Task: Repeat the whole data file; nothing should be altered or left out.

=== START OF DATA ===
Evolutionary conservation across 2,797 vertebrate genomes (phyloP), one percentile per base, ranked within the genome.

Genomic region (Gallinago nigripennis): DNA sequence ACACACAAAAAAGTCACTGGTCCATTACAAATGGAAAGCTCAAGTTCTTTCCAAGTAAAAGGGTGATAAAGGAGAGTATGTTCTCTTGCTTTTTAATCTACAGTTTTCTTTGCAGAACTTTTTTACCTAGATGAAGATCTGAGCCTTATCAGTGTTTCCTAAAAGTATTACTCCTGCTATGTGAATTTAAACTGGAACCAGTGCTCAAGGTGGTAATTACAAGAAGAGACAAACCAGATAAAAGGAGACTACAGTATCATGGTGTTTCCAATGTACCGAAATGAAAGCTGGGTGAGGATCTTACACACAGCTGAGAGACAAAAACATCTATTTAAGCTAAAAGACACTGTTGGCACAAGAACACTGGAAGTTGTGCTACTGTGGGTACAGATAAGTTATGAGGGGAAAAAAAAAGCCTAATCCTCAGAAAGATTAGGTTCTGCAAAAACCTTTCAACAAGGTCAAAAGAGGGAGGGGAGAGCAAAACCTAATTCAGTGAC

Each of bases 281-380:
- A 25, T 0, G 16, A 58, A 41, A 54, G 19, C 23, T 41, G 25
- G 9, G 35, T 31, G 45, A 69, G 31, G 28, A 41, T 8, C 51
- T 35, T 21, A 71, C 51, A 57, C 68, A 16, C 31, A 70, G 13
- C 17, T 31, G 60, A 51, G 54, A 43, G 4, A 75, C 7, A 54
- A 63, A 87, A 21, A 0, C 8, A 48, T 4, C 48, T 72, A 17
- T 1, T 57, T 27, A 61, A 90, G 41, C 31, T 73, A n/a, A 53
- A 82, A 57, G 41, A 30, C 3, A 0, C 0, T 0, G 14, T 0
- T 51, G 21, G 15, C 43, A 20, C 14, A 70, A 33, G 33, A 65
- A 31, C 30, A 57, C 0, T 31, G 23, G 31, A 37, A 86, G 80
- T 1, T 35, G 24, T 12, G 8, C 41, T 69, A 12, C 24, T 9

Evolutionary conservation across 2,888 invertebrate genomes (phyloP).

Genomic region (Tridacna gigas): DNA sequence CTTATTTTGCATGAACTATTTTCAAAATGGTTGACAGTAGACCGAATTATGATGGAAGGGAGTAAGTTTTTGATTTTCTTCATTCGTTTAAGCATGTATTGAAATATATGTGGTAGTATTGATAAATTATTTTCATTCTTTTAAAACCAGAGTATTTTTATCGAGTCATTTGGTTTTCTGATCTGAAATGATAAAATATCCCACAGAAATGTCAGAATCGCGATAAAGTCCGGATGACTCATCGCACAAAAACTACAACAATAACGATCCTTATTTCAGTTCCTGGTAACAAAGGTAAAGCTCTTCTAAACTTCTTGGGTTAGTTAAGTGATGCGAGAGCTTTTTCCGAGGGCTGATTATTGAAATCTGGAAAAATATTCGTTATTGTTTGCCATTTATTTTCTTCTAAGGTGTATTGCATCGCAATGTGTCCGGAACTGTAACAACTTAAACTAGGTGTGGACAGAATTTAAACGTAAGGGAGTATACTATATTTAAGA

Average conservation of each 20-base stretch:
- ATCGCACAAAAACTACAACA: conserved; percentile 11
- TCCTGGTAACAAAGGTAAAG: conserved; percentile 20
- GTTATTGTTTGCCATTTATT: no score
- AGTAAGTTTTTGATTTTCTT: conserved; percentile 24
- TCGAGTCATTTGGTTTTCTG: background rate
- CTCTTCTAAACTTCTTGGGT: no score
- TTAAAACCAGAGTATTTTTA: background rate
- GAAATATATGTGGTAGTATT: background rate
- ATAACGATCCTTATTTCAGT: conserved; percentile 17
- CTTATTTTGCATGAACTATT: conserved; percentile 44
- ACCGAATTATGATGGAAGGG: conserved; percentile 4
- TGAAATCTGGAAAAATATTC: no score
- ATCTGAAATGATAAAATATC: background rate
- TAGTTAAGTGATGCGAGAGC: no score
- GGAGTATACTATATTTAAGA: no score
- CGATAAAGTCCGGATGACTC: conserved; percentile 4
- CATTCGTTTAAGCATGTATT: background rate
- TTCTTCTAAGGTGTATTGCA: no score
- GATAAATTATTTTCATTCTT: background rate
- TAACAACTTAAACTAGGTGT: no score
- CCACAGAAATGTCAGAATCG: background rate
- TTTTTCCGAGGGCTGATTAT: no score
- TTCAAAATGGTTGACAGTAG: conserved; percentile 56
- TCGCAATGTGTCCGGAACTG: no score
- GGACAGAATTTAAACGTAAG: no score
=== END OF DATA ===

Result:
Evolutionary conservation across 2,797 vertebrate genomes (phyloP), one percentile per base, ranked within the genome.

Genomic region (Gallinago nigripennis): DNA sequence ACACACAAAAAAGTCACTGGTCCATTACAAATGGAAAGCTCAAGTTCTTTCCAAGTAAAAGGGTGATAAAGGAGAGTATGTTCTCTTGCTTTTTAATCTACAGTTTTCTTTGCAGAACTTTTTTACCTAGATGAAGATCTGAGCCTTATCAGTGTTTCCTAAAAGTATTACTCCTGCTATGTGAATTTAAACTGGAACCAGTGCTCAAGGTGGTAATTACAAGAAGAGACAAACCAGATAAAAGGAGACTACAGTATCATGGTGTTTCCAATGTACCGAAATGAAAGCTGGGTGAGGATCTTACACACAGCTGAGAGACAAAAACATCTATTTAAGCTAAAAGACACTGTTGGCACAAGAACACTGGAAGTTGTGCTACTGTGGGTACAGATAAGTTATGAGGGGAAAAAAAAAGCCTAATCCTCAGAAAGATTAGGTTCTGCAAAAACCTTTCAACAAGGTCAAAAGAGGGAGGGGAGAGCAAAACCTAATTCAGTGAC

Each of bases 281-380:
- A 25, T 0, G 16, A 58, A 41, A 54, G 19, C 23, T 41, G 25
- G 9, G 35, T 31, G 45, A 69, G 31, G 28, A 41, T 8, C 51
- T 35, T 21, A 71, C 51, A 57, C 68, A 16, C 31, A 70, G 13
- C 17, T 31, G 60, A 51, G 54, A 43, G 4, A 75, C 7, A 54
- A 63, A 87, A 21, A 0, C 8, A 48, T 4, C 48, T 72, A 17
- T 1, T 57, T 27, A 61, A 90, G 41, C 31, T 73, A n/a, A 53
- A 82, A 57, G 41, A 30, C 3, A 0, C 0, T 0, G 14, T 0
- T 51, G 21, G 15, C 43, A 20, C 14, A 70, A 33, G 33, A 65
- A 31, C 30, A 57, C 0, T 31, G 23, G 31, A 37, A 86, G 80
- T 1, T 35, G 24, T 12, G 8, C 41, T 69, A 12, C 24, T 9

Evolutionary conservation across 2,888 invertebrate genomes (phyloP).

Genomic region (Tridacna gigas): DNA sequence CTTATTTTGCATGAACTATTTTCAAAATGGTTGACAGTAGACCGAATTATGATGGAAGGGAGTAAGTTTTTGATTTTCTTCATTCGTTTAAGCATGTATTGAAATATATGTGGTAGTATTGATAAATTATTTTCATTCTTTTAAAACCAGAGTATTTTTATCGAGTCATTTGGTTTTCTGATCTGAAATGATAAAATATCCCACAGAAATGTCAGAATCGCGATAAAGTCCGGATGACTCATCGCACAAAAACTACAACAATAACGATCCTTATTTCAGTTCCTGGTAACAAAGGTAAAGCTCTTCTAAACTTCTTGGGTTAGTTAAGTGATGCGAGAGCTTTTTCCGAGGGCTGATTATTGAAATCTGGAAAAATATTCGTTATTGTTTGCCATTTATTTTCTTCTAAGGTGTATTGCATCGCAATGTGTCCGGAACTGTAACAACTTAAACTAGGTGTGGACAGAATTTAAACGTAAGGGAGTATACTATATTTAAGA

Average conservation of each 20-base stretch:
- ATCGCACAAAAACTACAACA: conserved; percentile 11
- TCCTGGTAACAAAGGTAAAG: conserved; percentile 20
- GTTATTGTTTGCCATTTATT: no score
- AGTAAGTTTTTGATTTTCTT: conserved; percentile 24
- TCGAGTCATTTGGTTTTCTG: background rate
- CTCTTCTAAACTTCTTGGGT: no score
- TTAAAACCAGAGTATTTTTA: background rate
- GAAATATATGTGGTAGTATT: background rate
- ATAACGATCCTTATTTCAGT: conserved; percentile 17
- CTTATTTTGCATGAACTATT: conserved; percentile 44
- ACCGAATTATGATGGAAGGG: conserved; percentile 4
- TGAAATCTGGAAAAATATTC: no score
- ATCTGAAATGATAAAATATC: background rate
- TAGTTAAGTGATGCGAGAGC: no score
- GGAGTATACTATATTTAAGA: no score
- CGATAAAGTCCGGATGACTC: conserved; percentile 4
- CATTCGTTTAAGCATGTATT: background rate
- TTCTTCTAAGGTGTATTGCA: no score
- GATAAATTATTTTCATTCTT: background rate
- TAACAACTTAAACTAGGTGT: no score
- CCACAGAAATGTCAGAATCG: background rate
- TTTTTCCGAGGGCTGATTAT: no score
- TTCAAAATGGTTGACAGTAG: conserved; percentile 56
- TCGCAATGTGTCCGGAACTG: no score
- GGACAGAATTTAAACGTAAG: no score